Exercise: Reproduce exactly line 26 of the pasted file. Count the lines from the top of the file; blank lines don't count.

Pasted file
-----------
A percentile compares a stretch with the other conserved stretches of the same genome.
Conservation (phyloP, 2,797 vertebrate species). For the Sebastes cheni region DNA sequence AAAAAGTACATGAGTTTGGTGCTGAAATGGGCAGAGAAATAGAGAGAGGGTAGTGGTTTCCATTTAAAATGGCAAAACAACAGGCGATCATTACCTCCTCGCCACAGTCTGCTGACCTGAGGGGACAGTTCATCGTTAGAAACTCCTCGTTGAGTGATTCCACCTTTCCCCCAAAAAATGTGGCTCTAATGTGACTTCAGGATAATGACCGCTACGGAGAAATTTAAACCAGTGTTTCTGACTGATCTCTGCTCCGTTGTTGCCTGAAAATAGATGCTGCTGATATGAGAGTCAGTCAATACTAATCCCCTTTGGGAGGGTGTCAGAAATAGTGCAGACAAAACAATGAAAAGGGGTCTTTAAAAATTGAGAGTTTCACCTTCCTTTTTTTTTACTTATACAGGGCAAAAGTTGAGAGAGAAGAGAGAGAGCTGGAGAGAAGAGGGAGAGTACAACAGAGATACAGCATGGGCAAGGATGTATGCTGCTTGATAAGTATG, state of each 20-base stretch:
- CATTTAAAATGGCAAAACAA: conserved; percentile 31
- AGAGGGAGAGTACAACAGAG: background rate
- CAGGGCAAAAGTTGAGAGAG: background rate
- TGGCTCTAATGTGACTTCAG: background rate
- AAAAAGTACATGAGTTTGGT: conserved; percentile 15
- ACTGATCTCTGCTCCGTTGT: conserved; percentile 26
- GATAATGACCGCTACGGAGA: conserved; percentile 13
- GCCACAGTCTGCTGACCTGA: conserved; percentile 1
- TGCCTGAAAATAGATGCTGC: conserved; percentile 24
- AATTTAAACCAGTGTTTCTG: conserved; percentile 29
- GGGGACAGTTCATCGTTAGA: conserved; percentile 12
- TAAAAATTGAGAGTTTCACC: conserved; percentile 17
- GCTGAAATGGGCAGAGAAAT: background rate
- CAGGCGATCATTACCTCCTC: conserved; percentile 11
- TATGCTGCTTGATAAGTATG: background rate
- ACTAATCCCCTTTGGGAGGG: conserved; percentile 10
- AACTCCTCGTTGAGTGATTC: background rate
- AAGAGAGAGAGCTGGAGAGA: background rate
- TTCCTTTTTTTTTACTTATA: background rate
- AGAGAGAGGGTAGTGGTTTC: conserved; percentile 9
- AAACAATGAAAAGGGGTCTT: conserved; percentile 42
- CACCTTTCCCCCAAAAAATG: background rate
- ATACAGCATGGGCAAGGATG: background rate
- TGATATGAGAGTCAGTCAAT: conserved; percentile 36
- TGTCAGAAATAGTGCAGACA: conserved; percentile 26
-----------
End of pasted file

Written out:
- TGATATGAGAGTCAGTCAAT: conserved; percentile 36